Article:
If you're at all familiar with the Eurogamer video team, you know that there are two things we really enjoy - namely the spirit of competition and constant bickering. When we were given the opportunity to indulge both of these vices in front of a live audience at London's Vault Festival, then, we jumped at the chance.
15th August 2017
14th July 2017
4th November 2016
The original Nidhogg was a great example of minimalist elegance. Messhof's two-player competitive fencing game shaved the one vs one fighting game to its core with only two buttons (jump and attack) and a single game mode wherein each player ran towards their goal on opposite ends of a seven-stage scrolling arena. Ludicrously simple on its surface, the depth came from a multitude of context-sensitive movesets. Based on timing, positioning and momentum, you could slide into foes, dive kick, stab, parry, disarm, deflect, and toss your sword. Barring that, there was always the option to viciously rip your opponent to pieces with your bare hands.
It was a beautiful ballet of blades and brawn, distilled into a scant four maps. For some, however, it was too bare bones. Nidhogg wasn't lacking in complexity, but it was in variety and scope. Lead developer Mark Essen spent three years refining Nidhogg's systems, so it would be a shame to simply let them run their course in a single cult hit. Messhof aced the basics, but had more to offer.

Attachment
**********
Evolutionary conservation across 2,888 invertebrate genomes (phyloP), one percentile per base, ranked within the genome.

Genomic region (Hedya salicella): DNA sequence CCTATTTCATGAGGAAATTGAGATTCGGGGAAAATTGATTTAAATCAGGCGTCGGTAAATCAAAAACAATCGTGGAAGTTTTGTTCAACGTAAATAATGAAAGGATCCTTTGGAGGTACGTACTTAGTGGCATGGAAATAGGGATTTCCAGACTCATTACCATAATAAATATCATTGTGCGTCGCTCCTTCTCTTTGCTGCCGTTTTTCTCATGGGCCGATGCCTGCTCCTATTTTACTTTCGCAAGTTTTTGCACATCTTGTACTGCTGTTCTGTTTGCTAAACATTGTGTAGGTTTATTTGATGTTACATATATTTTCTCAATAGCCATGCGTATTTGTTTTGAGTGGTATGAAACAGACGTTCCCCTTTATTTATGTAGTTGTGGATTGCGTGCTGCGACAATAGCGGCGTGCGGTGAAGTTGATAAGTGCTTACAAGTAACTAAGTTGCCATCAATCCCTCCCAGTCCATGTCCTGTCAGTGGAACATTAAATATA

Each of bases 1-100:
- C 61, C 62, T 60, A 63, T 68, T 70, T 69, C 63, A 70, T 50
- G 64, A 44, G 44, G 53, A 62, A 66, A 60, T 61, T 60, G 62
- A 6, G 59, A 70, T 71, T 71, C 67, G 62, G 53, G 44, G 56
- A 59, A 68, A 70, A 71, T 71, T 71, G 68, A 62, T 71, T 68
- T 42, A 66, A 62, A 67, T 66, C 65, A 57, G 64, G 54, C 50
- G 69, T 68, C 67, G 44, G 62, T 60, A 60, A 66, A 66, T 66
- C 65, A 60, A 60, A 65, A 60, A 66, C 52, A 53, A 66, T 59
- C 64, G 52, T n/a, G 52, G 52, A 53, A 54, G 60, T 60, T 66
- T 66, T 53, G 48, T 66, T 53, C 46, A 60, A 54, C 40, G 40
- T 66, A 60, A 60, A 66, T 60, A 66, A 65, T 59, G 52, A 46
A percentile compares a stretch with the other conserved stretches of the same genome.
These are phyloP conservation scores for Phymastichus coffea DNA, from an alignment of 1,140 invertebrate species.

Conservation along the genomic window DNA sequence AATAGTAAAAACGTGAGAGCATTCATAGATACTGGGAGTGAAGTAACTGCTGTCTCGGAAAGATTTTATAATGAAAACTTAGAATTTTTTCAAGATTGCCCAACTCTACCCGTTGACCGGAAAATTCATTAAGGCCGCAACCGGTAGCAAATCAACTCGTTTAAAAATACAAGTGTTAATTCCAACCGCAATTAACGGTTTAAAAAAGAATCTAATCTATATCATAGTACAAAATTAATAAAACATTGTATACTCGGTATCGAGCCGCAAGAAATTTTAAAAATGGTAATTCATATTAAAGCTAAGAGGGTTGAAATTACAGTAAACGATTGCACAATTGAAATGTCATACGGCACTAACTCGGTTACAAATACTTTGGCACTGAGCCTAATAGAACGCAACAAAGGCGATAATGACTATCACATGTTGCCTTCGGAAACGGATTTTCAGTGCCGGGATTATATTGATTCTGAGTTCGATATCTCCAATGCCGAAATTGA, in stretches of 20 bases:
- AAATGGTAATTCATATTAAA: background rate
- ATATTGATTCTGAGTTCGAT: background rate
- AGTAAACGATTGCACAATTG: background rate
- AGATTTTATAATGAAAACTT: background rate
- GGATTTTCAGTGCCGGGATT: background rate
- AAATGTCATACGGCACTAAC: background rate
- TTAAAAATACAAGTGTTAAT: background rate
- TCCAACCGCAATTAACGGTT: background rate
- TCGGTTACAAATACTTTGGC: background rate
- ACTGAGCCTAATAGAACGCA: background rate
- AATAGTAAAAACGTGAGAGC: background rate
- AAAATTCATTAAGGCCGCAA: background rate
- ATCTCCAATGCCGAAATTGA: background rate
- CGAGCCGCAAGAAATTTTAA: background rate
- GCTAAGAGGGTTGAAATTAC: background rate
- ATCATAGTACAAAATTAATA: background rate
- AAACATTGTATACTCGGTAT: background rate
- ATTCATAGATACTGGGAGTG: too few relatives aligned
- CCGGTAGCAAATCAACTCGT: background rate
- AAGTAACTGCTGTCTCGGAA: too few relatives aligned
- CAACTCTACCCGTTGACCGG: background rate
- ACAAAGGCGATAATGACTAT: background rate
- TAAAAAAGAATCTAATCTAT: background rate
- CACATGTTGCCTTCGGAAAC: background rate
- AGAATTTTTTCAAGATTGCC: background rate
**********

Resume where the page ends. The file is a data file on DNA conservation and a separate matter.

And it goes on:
Enter Nidhogg 2. This sequel doesn't reinvent the wheel but it does add further depth and flavour to its predecessor's winning premise in a delightful, if inessential, way.
Ready for Nidhogg 2? Joust as well - the sword-bearing sequel slices onto PlayStation 4 on 15th August.
The announcement was made via the EU PlayStation blog so only covers the PS4 edition. We expect its PC version on the same date.
Nidhogg 2 features fancier visuals than its very retro predecessor. Moving from an 8-bit to 16-bit graphical style has allowed for a new limb-based animation system.
Nidhogg 2's peculiar art style is a far cry from its pristine, pixelated predecessor, and I can't say I was a fan the first time it was revealed. Based on your comments from its announcement, it seems like most of you felt similarly. The series went from immaculate to revolting as disgusting Play-Doh creatures joust in a garish world of sentient trees and flying snakes with bulgy, bug-eyed faces serving as pure nightmare fuel.
UPDATE 4/11/16: Nidhogg 2 will also leap onto PlayStation 4 when it launches for PC next year.
The redesigned sequel was first announced just over a month ago. It'll come with an overhauled look, local and online multiplayer, single-player and challenge modes and a tasty soundtrack with tunes from Mux Mool, Dose One and Daedelus.
There's still no advance on the vague "2017" release date, however.